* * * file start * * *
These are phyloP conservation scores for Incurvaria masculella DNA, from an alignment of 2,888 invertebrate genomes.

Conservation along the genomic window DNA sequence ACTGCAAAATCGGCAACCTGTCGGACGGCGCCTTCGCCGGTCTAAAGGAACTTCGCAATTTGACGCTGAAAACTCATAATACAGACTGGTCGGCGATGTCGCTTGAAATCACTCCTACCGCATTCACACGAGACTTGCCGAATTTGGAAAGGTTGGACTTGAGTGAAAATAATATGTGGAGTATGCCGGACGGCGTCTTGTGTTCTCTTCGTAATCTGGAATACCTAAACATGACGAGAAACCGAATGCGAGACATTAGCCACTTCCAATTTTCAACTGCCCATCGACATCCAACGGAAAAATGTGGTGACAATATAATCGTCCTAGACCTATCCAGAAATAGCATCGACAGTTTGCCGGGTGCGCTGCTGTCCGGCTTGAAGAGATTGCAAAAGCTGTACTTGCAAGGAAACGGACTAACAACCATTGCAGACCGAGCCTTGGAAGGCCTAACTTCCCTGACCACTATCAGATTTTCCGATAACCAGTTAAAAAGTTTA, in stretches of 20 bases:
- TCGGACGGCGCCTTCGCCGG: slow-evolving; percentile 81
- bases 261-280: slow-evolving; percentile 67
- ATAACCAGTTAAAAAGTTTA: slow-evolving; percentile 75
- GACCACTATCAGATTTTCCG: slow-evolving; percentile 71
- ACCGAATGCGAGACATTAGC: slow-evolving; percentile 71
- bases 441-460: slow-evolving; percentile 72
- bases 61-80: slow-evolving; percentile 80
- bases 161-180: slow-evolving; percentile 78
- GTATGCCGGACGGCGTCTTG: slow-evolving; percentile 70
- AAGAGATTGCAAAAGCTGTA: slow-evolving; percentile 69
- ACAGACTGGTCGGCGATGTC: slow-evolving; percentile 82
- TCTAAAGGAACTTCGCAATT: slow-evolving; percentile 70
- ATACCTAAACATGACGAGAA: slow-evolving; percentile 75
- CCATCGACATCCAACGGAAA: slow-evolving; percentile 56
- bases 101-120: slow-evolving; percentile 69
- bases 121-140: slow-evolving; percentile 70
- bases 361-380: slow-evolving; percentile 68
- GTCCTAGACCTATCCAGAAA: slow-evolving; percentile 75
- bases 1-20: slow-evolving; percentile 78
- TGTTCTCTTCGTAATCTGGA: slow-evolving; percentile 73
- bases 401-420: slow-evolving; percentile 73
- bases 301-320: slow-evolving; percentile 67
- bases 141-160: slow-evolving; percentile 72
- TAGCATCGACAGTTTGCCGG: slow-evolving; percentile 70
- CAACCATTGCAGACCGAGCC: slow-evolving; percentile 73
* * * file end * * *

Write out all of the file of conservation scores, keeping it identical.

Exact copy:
These are phyloP conservation scores for Incurvaria masculella DNA, from an alignment of 2,888 invertebrate genomes.

Conservation along the genomic window DNA sequence ACTGCAAAATCGGCAACCTGTCGGACGGCGCCTTCGCCGGTCTAAAGGAACTTCGCAATTTGACGCTGAAAACTCATAATACAGACTGGTCGGCGATGTCGCTTGAAATCACTCCTACCGCATTCACACGAGACTTGCCGAATTTGGAAAGGTTGGACTTGAGTGAAAATAATATGTGGAGTATGCCGGACGGCGTCTTGTGTTCTCTTCGTAATCTGGAATACCTAAACATGACGAGAAACCGAATGCGAGACATTAGCCACTTCCAATTTTCAACTGCCCATCGACATCCAACGGAAAAATGTGGTGACAATATAATCGTCCTAGACCTATCCAGAAATAGCATCGACAGTTTGCCGGGTGCGCTGCTGTCCGGCTTGAAGAGATTGCAAAAGCTGTACTTGCAAGGAAACGGACTAACAACCATTGCAGACCGAGCCTTGGAAGGCCTAACTTCCCTGACCACTATCAGATTTTCCGATAACCAGTTAAAAAGTTTA, in stretches of 20 bases:
- TCGGACGGCGCCTTCGCCGG: slow-evolving; percentile 81
- bases 261-280: slow-evolving; percentile 67
- ATAACCAGTTAAAAAGTTTA: slow-evolving; percentile 75
- GACCACTATCAGATTTTCCG: slow-evolving; percentile 71
- ACCGAATGCGAGACATTAGC: slow-evolving; percentile 71
- bases 441-460: slow-evolving; percentile 72
- bases 61-80: slow-evolving; percentile 80
- bases 161-180: slow-evolving; percentile 78
- GTATGCCGGACGGCGTCTTG: slow-evolving; percentile 70
- AAGAGATTGCAAAAGCTGTA: slow-evolving; percentile 69
- ACAGACTGGTCGGCGATGTC: slow-evolving; percentile 82
- TCTAAAGGAACTTCGCAATT: slow-evolving; percentile 70
- ATACCTAAACATGACGAGAA: slow-evolving; percentile 75
- CCATCGACATCCAACGGAAA: slow-evolving; percentile 56
- bases 101-120: slow-evolving; percentile 69
- bases 121-140: slow-evolving; percentile 70
- bases 361-380: slow-evolving; percentile 68
- GTCCTAGACCTATCCAGAAA: slow-evolving; percentile 75
- bases 1-20: slow-evolving; percentile 78
- TGTTCTCTTCGTAATCTGGA: slow-evolving; percentile 73
- bases 401-420: slow-evolving; percentile 73
- bases 301-320: slow-evolving; percentile 67
- bases 141-160: slow-evolving; percentile 72
- TAGCATCGACAGTTTGCCGG: slow-evolving; percentile 70
- CAACCATTGCAGACCGAGCC: slow-evolving; percentile 73